Unmarried Parenthood and Redistributive Politics
AbstractPolitical survey data for nine West European countries show that women have become increasingly left-wing compared to men, and that this trend is positively correlated with the decline in marriage in these countries. This pattern is mirrored in German longitudinal data (GSOEP), where transitions out of marriage make women, but not men, significantly more left-leaning. Analysis of public spending data for high-income OECD countries (1980-98) suggests that the political impact of non-marriage extends to the allocation of State resources. We find that the relationship between the decline in marriage and public spending on children is U-shaped, that is, declines in marriage first reduce and then increase such spending. This finding both supports the hypothesis that the decline in marriage lies behind the political gender gap and highlights the salience of popular support, rather than need, in determining public spending.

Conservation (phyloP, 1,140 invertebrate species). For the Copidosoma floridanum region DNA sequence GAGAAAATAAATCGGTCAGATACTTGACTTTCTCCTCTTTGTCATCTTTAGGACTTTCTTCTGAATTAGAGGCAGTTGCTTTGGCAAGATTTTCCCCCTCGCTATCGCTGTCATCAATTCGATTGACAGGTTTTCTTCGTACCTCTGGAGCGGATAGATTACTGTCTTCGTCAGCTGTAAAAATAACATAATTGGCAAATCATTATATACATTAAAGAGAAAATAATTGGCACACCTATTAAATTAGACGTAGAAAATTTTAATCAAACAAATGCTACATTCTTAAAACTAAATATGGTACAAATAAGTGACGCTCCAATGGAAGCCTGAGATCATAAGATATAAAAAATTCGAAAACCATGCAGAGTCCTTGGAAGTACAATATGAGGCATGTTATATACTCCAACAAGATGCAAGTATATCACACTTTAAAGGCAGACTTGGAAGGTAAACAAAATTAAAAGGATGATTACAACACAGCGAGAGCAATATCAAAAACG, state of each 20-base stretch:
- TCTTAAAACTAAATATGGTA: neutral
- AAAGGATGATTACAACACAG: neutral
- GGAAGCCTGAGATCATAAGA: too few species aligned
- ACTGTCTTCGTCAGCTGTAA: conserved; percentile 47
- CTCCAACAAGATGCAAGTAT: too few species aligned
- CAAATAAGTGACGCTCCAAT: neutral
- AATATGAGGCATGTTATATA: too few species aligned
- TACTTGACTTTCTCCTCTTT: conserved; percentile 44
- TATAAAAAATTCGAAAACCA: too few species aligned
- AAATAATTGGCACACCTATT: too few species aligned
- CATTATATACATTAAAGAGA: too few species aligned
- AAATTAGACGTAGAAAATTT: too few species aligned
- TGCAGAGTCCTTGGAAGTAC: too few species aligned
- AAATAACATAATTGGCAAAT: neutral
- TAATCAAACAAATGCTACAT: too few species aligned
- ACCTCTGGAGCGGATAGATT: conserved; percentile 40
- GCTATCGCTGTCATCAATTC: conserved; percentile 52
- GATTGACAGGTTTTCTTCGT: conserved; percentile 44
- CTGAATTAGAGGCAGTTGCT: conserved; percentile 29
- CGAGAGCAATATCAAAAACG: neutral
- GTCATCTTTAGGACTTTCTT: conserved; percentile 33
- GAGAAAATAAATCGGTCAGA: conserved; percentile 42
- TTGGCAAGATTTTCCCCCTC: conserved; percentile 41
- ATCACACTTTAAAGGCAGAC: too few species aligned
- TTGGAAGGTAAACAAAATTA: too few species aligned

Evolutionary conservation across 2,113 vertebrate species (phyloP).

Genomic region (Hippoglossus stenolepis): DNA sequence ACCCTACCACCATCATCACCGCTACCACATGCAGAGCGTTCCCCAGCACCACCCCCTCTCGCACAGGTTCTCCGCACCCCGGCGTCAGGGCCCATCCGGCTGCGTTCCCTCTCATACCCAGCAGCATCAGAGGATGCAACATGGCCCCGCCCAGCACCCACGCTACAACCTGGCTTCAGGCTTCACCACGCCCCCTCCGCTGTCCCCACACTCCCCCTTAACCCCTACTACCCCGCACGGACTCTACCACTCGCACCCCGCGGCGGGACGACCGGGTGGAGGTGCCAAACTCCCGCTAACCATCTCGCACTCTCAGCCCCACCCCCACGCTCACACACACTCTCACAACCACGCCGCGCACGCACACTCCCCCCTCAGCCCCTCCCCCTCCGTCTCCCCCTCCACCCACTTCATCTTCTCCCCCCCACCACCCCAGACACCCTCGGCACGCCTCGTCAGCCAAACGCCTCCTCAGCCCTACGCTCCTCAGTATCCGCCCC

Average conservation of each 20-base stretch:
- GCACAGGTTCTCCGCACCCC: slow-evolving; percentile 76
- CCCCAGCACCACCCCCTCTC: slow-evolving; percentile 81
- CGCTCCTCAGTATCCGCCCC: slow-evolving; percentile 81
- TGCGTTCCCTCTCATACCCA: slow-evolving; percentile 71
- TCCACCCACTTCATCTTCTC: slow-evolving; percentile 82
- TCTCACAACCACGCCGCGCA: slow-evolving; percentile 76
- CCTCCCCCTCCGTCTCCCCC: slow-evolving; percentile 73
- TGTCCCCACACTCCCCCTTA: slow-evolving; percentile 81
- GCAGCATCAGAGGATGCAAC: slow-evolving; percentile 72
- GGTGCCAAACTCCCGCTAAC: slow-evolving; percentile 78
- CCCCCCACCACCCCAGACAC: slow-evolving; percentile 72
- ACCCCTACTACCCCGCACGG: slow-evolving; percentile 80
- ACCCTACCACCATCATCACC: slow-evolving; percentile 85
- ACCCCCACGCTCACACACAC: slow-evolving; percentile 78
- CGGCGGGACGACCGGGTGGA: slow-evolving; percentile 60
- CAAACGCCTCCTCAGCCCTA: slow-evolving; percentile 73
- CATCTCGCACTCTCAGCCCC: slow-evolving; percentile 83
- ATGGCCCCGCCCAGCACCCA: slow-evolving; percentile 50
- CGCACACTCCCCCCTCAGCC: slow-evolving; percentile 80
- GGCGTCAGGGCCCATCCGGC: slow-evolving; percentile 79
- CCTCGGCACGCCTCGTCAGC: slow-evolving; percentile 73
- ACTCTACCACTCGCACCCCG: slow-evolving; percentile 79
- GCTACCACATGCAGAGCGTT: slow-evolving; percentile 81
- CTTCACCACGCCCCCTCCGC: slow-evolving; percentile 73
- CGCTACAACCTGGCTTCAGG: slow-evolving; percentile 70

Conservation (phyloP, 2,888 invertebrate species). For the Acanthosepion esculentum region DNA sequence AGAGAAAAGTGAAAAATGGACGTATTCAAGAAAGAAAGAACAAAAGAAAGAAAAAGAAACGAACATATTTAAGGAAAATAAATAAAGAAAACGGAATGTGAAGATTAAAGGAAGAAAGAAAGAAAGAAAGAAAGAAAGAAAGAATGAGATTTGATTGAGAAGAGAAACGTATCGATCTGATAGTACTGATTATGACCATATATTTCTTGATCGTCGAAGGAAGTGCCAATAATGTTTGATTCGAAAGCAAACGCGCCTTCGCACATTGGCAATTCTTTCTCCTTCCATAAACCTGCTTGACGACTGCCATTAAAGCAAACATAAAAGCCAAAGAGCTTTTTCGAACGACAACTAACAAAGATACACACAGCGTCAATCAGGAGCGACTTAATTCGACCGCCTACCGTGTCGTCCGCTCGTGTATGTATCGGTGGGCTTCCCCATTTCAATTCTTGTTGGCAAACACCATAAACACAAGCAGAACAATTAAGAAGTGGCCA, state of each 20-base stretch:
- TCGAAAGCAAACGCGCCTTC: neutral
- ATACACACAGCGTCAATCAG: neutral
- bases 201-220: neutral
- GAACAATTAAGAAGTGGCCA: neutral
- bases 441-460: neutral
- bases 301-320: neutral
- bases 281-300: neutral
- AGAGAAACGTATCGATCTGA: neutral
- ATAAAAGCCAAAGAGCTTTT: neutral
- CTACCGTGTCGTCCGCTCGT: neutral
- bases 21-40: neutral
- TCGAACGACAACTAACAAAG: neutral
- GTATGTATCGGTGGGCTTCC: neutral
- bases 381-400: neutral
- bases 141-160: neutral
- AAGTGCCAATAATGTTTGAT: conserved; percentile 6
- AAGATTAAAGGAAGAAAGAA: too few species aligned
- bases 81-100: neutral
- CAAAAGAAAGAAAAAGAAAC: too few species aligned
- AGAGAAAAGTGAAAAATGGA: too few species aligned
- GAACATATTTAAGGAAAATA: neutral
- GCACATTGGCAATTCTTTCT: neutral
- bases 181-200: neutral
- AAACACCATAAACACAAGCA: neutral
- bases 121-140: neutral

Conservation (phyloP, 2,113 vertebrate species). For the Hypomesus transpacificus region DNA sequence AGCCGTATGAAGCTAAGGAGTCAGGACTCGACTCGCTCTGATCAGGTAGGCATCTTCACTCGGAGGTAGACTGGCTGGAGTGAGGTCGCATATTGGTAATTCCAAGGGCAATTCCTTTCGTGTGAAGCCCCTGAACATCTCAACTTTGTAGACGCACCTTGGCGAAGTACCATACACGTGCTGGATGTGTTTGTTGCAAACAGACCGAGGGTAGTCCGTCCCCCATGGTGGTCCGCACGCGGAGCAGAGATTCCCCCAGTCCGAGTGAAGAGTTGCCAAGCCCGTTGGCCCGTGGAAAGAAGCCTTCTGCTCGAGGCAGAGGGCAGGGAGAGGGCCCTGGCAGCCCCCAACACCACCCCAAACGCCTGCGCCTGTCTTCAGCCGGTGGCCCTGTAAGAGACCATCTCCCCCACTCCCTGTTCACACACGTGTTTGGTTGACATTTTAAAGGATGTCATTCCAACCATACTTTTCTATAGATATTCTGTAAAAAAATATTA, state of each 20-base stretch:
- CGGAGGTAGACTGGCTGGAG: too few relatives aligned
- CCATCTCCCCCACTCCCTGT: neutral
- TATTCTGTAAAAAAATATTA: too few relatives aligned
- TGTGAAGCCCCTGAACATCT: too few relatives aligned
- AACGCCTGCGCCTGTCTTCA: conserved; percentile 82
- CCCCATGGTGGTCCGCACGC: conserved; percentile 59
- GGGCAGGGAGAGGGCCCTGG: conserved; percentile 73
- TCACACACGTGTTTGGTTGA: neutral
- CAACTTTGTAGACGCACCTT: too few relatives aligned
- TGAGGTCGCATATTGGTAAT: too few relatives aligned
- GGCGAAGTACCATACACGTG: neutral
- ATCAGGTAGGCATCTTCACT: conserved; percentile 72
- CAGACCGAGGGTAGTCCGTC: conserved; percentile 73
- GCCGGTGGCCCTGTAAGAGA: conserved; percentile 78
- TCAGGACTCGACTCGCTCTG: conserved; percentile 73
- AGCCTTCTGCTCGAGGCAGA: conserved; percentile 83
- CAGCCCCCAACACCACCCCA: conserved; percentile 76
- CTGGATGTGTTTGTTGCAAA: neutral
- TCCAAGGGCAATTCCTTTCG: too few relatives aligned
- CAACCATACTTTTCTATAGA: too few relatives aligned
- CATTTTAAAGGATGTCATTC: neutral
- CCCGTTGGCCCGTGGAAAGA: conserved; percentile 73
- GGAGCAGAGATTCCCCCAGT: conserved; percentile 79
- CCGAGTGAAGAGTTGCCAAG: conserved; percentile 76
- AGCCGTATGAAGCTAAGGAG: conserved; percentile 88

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Bibliographic InfoPaper provided by C.E.P.R. Discussion Papers in its series CEPR Discussion Papers with number 4478.
Date of creation: Jul 2004
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Other versions of this item:
- H31 - Public Economics - - Fiscal Policies and Behavior of Economic Agents - - - Household
- H42 - Public Economics - - Publicly Provided Goods - - - Publicly Provided Private Goods
- J12 - Labor and Demographic Economics - - Demographic Economics - - - Marriage; Marital Dissolution; Family Structure
- J13 - Labor and Demographic Economics - - Demographic Economics - - - Fertility; Family Planning; Child Care; Children; Youth
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